Dislocation Motion and Grain Boundary Migration in Two-Dimensional Tungsten Disulphide
A. Azizi, X. Zou, P. Ercius, Z. Zhang, A. L. Elias, N. Perea-Lopez, G. Stone, M. Terrones, B. I. Yakobson, N. Alem. (2014). “Dislocation motion and grain boundary migration in two-dimensional tungsten disulphide“. Nature Communications 5, 4867.
“Dislocations have a significant effect on mechanical, electronic, magnetic and optical properties of crystals. For a dislocation to migrate in bulk crystals, collective and simultaneous movement of several atoms is needed. In two-dimensional crystals, in contrast, dislocations occur on the surface and can exhibit unique migration dynamics. Dislocation migration has recently been studied in graphene, but no studies have been reported on dislocation dynamics for two-dimensional transition metal dichalcogenides with unique metal-ligand bonding and a three-atom thickness. This study presents dislocation motion, glide and climb, leading to grain boundary migration in a tungsten disulphide monolayer. Direct atomic-scale imaging coupled with atomistic simulations reveals a strikingly low-energy barrier for glide, leading to significant grain boundary reconstruction in tungsten disulphide. The observed dynamics are unique and different from those reported for graphene. Through strain field mapping, we also demonstrate how dislocations introduce considerable strain along the grain boundaries and at the dislocation cores.”
Coalescence of Single-Walled Carbon Nanotubes
M. Terrones, H. Terrones, F. Banhart, J. Charlier, P. M. Ajayan. (2000). “Coalescence of single-walled carbon nanotubes“. Science 288, 1226-1229.
“The coalescence of single-walled nanotubes is studied in situ under electron irradiation at high temperature in a transmission electron microscope. The merging process is investigated at the atomic level, using tight-binding molecular dynamics and Monte Carlo simulations. Vacancies induce coalescence via a zipper-like mechanism, imposing a continuous reorganization of atoms on individual tube lattices along adjacent tubes. Other topological defects induce the polymerization of tubes. Coalescence seems to be restricted to tubes with the same chirality, explaining the low frequency of occurrence of this event.”
Controlled Formation of Sharp Zigzag and Armchair Edges in Graphitic Nanoribbons
X. Jia, M. Hofmann, V. Meunier, B. G. Sumpter, J. Campos-Delgado, J. M. Romo-Herrera, H. Son, Y. P. Hsieh, A. Reina, J. Kong, M. Terrones, M. S. Dresselhaus. (2009). “Controlled formation of sharp zigzag and armchair edges in graphitic nanoribbons“. Science 323, 1701-1705.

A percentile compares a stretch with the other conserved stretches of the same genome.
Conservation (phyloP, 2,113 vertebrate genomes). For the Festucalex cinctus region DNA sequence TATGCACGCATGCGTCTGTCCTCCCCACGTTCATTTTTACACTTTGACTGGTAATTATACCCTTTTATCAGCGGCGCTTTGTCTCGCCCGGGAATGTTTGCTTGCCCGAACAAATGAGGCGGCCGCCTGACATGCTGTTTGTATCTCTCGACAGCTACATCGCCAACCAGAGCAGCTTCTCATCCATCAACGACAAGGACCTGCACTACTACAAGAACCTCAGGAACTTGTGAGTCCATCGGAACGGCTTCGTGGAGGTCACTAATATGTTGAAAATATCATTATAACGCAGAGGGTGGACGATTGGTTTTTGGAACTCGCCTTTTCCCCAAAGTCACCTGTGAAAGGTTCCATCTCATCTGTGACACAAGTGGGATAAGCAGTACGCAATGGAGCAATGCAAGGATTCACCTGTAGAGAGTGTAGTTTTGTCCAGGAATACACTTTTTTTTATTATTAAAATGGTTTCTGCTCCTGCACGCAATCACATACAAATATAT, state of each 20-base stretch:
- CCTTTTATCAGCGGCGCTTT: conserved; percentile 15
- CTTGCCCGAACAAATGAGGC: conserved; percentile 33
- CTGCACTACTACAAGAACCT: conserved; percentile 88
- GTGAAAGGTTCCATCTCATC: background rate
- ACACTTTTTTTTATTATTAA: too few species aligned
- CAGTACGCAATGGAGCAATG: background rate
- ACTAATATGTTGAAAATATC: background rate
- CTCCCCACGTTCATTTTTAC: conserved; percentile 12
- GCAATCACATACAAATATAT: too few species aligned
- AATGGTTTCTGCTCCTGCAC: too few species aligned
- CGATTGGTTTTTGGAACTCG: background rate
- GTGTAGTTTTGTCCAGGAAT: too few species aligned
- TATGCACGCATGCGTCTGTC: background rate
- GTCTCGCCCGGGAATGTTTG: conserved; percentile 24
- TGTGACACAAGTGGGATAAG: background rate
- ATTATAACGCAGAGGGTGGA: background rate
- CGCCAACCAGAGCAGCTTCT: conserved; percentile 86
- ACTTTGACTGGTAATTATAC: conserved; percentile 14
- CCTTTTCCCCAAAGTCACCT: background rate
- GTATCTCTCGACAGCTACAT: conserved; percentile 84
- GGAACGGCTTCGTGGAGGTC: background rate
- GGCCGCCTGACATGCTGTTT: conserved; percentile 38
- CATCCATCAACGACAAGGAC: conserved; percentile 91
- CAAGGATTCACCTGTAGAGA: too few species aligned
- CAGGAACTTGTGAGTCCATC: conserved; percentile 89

“Graphene nanoribbons can exhibit either quasi-metallic or semiconducting behavior, depending on the atomic structure of their edges. Thus, it is important to control the morphology and crystallinity of these edges for practical purposes. We demonstrated an efficient edge-reconstruction process, at the atomic scale, for graphitic nanoribbons by Joule heating. During Joule heating and electron beam irradiation, carbon atoms are vaporized, and subsequently sharp edges and step-edge arrays are stabilized, mostly with either zigzag- or armchair-edge configurations. Model calculations show that the dominant annealing mechanisms involve point defect annealing and edge reconstruction.”
In Situ Nucleation of Carbon Nanotubes by the Injection of Carbon Atoms into Metal Particles
J. A. Rodríguez-Manzo, M. Terrones, H. Terrones, H. W. Kroto, L. Sun, F. Banhart. (2007). “In situ nucleation of carbon nanotubes by the injection of carbon atoms into metal particles“. Nature nanotechnology 2, 307-311.
“The synthesis of carbon nanotubes (CNTs) of desired chiralities and diameters is one of the most important challenges in nanotube science and achieving such selectivity may require a detailed understanding of their growth mechanism. We report the formation of CNTs in an entirely condensed phase process that allows us, for the first time, to monitor the nucleation of a nanotube on the spherical surface of a metal particle. When multiwalled CNTs containing metal particle cores are irradiated with an electron beam, carbon from graphitic shells surrounding the metal particles is ingested into the body of the particle and subsequently emerges as single-walled nanotubes (SWNTs) or multiwalled nanotubes (MWNTs) inside the host nanotubes. These observations, at atomic resolution in an electron microscope, show that there is direct bonding between the tubes and the metal surface from which the tubes sprout and can be readily explained by bulk diffusion of carbon through the body of catalytic particles, with no evidence of surface diffusion.”